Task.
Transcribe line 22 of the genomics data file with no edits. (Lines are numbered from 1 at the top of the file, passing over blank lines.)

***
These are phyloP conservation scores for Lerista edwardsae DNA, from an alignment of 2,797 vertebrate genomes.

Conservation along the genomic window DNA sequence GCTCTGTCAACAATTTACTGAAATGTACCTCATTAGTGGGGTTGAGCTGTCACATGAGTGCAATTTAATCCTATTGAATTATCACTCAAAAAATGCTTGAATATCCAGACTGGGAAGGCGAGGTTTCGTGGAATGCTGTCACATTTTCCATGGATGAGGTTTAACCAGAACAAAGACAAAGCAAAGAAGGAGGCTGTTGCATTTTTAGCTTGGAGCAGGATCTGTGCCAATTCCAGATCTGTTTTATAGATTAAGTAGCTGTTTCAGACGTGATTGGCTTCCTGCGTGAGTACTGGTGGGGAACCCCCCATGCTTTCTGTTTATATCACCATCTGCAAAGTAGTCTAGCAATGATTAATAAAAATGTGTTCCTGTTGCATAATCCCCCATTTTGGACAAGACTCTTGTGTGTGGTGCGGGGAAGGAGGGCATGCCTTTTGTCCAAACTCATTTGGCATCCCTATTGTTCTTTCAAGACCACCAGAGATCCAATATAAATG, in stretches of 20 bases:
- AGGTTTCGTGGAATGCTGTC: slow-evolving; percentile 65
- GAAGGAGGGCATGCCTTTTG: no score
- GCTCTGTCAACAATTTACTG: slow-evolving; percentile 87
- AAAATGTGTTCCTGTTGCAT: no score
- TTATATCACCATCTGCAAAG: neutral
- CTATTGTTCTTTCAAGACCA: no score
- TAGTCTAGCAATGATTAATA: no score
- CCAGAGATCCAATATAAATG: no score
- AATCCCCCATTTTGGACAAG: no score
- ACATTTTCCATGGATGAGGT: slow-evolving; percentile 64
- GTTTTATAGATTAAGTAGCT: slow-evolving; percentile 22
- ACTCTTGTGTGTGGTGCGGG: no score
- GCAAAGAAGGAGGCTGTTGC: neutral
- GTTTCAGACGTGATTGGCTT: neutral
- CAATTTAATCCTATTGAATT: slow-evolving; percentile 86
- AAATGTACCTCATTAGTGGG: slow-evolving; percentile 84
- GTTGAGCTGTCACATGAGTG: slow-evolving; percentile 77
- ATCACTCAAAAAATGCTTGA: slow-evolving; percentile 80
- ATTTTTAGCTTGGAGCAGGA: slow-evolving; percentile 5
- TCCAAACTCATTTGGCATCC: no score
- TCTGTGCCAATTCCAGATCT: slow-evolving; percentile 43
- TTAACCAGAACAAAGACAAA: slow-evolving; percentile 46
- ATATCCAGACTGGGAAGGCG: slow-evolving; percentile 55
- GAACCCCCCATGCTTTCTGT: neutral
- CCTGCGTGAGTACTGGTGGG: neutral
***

- TCCAAACTCATTTGGCATCC: no score